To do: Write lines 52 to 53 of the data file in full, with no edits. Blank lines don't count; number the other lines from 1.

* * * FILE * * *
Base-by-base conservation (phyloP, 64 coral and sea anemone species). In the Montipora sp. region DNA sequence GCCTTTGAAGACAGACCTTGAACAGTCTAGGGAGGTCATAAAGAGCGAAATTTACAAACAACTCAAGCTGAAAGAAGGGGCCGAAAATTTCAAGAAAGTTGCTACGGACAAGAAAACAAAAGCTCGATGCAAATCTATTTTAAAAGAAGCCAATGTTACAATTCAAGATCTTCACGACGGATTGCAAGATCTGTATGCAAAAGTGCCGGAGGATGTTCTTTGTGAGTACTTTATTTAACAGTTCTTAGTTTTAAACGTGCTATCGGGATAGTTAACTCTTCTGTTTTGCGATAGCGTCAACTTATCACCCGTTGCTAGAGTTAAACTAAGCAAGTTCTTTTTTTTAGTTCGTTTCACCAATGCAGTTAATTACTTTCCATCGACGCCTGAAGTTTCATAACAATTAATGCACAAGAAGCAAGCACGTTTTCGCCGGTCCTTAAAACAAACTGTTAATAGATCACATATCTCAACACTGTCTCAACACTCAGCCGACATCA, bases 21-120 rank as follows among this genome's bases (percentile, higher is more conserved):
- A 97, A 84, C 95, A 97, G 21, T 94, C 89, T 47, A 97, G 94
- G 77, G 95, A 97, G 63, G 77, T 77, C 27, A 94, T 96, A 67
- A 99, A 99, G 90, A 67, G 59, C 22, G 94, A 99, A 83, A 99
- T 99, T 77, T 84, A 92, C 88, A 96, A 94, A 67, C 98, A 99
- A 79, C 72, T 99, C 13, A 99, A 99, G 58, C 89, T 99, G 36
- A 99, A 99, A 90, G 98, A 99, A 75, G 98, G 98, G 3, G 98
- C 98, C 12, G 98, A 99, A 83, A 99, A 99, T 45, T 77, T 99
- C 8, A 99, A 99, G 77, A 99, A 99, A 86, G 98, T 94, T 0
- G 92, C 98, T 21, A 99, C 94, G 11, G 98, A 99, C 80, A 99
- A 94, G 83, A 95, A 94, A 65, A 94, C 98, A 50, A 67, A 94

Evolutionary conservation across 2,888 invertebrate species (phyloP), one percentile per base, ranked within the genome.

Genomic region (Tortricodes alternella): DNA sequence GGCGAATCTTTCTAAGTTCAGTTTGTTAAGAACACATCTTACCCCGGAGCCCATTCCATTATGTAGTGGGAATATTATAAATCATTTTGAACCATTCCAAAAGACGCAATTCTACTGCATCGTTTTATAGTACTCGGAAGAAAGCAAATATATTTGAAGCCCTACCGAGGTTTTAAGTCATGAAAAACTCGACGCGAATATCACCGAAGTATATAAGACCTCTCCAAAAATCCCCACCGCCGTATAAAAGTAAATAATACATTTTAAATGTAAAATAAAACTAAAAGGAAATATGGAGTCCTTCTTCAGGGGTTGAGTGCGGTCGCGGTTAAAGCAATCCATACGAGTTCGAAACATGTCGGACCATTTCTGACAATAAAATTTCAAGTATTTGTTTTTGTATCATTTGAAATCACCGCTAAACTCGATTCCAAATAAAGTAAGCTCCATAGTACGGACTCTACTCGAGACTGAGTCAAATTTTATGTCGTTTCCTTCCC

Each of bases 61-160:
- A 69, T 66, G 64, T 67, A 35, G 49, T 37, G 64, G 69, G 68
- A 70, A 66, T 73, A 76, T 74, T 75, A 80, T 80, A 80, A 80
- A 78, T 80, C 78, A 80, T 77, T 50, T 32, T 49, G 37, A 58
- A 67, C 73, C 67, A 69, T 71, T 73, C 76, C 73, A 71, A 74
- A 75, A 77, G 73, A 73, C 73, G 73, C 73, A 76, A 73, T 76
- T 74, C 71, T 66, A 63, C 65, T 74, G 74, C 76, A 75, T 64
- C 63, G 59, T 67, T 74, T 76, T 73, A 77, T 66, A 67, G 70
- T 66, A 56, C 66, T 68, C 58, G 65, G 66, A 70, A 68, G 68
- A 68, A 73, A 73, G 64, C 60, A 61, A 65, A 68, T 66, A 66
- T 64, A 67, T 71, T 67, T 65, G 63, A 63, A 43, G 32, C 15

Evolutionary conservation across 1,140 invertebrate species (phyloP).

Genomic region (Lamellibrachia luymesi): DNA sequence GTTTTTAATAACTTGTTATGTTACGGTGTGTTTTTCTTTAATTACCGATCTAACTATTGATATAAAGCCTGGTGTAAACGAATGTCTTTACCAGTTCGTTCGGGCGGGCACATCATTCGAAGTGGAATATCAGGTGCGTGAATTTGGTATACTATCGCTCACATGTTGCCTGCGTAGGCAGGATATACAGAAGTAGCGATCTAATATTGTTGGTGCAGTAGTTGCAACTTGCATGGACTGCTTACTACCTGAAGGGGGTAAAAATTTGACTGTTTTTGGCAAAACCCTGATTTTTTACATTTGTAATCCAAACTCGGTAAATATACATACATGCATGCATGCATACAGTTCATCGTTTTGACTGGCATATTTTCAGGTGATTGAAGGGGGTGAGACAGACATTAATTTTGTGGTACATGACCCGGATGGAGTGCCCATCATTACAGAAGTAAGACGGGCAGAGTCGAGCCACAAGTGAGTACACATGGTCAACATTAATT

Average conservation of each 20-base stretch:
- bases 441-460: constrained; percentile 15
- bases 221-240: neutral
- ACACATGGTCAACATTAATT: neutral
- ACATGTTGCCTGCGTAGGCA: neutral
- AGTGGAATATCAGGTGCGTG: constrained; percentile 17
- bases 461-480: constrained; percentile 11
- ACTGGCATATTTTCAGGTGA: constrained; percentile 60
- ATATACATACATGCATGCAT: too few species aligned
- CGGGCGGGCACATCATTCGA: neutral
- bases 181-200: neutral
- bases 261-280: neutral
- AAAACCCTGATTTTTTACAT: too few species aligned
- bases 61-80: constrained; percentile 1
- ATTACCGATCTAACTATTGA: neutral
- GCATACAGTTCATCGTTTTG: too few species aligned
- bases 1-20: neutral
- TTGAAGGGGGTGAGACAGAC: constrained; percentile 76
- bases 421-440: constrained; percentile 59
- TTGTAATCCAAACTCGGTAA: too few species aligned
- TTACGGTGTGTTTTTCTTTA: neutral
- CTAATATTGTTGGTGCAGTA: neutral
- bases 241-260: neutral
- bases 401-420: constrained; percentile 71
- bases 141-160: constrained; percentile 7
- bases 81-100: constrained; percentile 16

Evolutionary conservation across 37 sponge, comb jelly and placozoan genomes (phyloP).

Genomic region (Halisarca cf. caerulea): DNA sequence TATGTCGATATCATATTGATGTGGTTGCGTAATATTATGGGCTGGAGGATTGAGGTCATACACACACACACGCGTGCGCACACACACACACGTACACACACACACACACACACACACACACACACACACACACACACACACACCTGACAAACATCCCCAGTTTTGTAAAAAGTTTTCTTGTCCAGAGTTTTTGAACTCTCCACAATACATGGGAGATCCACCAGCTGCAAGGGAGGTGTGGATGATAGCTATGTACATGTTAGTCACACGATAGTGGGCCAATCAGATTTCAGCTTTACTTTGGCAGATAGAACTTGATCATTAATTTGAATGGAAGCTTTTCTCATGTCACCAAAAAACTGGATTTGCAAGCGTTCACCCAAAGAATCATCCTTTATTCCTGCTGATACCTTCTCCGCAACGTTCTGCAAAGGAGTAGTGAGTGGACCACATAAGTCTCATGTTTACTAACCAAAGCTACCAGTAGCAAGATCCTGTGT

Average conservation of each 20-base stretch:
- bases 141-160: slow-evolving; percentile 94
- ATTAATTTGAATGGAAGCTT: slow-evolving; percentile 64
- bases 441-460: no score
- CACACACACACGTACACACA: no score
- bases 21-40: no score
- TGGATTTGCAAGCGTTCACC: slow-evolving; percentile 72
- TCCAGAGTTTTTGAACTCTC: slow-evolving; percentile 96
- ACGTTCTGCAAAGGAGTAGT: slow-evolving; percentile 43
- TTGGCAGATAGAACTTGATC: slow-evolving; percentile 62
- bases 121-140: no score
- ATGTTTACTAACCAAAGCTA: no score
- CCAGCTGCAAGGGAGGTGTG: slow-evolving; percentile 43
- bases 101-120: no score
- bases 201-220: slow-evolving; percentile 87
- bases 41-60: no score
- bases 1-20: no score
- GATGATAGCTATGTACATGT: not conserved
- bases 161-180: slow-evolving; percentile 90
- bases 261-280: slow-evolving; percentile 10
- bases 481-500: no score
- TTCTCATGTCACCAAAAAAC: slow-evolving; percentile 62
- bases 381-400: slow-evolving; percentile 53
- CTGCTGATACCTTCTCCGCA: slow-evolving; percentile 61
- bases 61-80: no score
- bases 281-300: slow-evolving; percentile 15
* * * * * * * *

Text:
- bases 81-100: constrained; percentile 16

Evolutionary conservation across 37 sponge, comb jelly and placozoan genomes (phyloP).